Dharma Anchor

The wild wide open.

“This is Oklahoma?”

The geographic diversity of this state never ceases to amaze, but it isn’t every day we lay eyes on a place so beautiful that infatuation is instantaneous.

“I know we just bought a house, and it would be a hell of a commute, but let’s live here.”

The place is Black Mesa, the farthest corner of the Oklahoma panhandle stretching into New Mexico and Colorado, and it may be one of the most beautiful places in the world not just for its overwhelming views but for a sense of freedom that seems to exude from the soil. It’s as though the spirit of the land itself is somewhere beyond untamable, somewhere completely removed from our parasitic grasp. It exists in an alternate plane, a mirage, a chimera, a place out of reach of conscious understanding of land as something to own and control, of land as something that belongs to anything other than its own wild heart, the forever, and the divine.

This was the home of the nomadic Great Plains tribes, the home of the free roaming buffalo, the home of the wagon trails of the pioneers. Itinerant shelter and wild wide open, this is a place where the repression in societal development is an unknowable foreign concept, this is a place free from the troubles of the bustling world miles away. And to someone with an unbroken freewheeling spirit, this is a place where riding becomes a dance with its spirit and mine, a place to breath and expand, a place welcoming without expectation or tether, where moving freely is as natural and routine as a heartbeat and to be part of that, however brief a time in the history of it all, is an indescribable honor.


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“I do not want to settle down in the houses you would build for us. I love to roam over the wild prairie. There I am free and happy.” – Satanta (White Bear), Kiowa chief


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We already have a future trip back to Black Mesa planned and I will photograph more stationary shots then as well as give more detail about Black Mesa itself. As you can see, as we arrived at Black Mesa New Mexico side a storm blew in so I had to shoot fast while riding. I probably dragged it out a little more than I should’ve, but that’s a story for the next post.



This entry was published on May 20, 2015 at 17:27. It’s filed under Destinations, Motorcycles, Oklahoma and tagged , , , , , , , , , , , , , , , , . Bookmark the permalink. Follow any comments here with the RSS feed for this post.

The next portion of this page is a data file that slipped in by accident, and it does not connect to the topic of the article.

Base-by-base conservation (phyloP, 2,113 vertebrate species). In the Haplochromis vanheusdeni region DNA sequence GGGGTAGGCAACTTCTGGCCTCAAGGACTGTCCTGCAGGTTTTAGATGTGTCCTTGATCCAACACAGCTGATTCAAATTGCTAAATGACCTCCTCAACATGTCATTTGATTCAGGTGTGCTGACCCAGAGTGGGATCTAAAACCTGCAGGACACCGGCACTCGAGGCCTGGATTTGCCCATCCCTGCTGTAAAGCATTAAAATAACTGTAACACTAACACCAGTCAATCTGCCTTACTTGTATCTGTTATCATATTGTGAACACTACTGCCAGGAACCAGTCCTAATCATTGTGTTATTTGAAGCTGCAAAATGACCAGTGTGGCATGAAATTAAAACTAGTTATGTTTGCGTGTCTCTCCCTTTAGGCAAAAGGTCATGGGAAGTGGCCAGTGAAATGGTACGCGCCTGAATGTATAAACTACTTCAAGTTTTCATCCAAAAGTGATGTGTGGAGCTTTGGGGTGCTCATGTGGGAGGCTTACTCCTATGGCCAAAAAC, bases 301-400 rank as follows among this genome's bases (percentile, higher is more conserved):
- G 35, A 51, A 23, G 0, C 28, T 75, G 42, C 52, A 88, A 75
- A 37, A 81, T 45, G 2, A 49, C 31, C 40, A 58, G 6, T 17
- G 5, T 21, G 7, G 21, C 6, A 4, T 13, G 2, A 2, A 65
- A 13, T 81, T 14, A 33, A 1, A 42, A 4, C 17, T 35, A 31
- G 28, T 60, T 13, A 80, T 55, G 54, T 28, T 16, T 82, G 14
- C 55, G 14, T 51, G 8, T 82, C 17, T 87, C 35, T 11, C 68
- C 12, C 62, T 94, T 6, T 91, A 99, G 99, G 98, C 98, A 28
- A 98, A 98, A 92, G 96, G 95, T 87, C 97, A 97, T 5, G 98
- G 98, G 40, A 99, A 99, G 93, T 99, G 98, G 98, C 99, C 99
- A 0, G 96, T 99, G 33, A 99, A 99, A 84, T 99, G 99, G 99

10 thoughts on “The wild wide open.

  1. I love your opening description and the photos are as awesome as always!

  2. Dharma – you’ve perfectly articulated this part of Oklahoma. It’s been well over a decade since my last visit to that area, and I still remember how amazed I was when I saw it, and how wild and lovely it was.

    Your essay and photos remind me that it’s been too long…I need to head back that way. Maybe I’ll see you, when I go.

    • We should meet up! You have such a great eye. I love seeing the same place, same day thru two different sets of eyes. It makes for such neat shoots. And it is amazing out there. I seriously want to grab my tent and just go stay there.

      • The way I even discovered the OK panhandle was through my friend Darryl; he and I spent a lovely day driving through it in the early 2000s. Darryl lives about 90 miles from Lubbock, and I see him a couple of times a year. Yesterday, I met a friend for coffee (I hadn’t seen her in 8 years, but that’s another story) here in Lubbock; although I live in Lubbock, I work 40 miles away so it’s unusual for me to be in town on a weekday afternoon. So, coffee. I’d been there only a few minutes when Darryl walks in. All of those “I almost NEVER do this” events from yesterday stacked up just right, I guess.

        Anyway, since it happened on the same day I’d commented on your post, and had been thinking about Darryl, I took it as a sign that we do, indeed, need to meet up one of these days…

      • I love those kind of omen filled days. I’ll message you when we head back that way and see if we can coordinate a meet up.

  3. Beautiful photos, beautiful location.

  4. I so want to ride the Black Mesa!!
    Your part of the world and mine are so different 🙂
    Thanks for sharing the quote by Satanta

    • I heart your part of the world too! I do miss the South, but there is such amazing geographic variety here it’s never boring. Isn’t that a fabulous quote? It was on a marker out there and I can’t imagine they could have found a better one to use.

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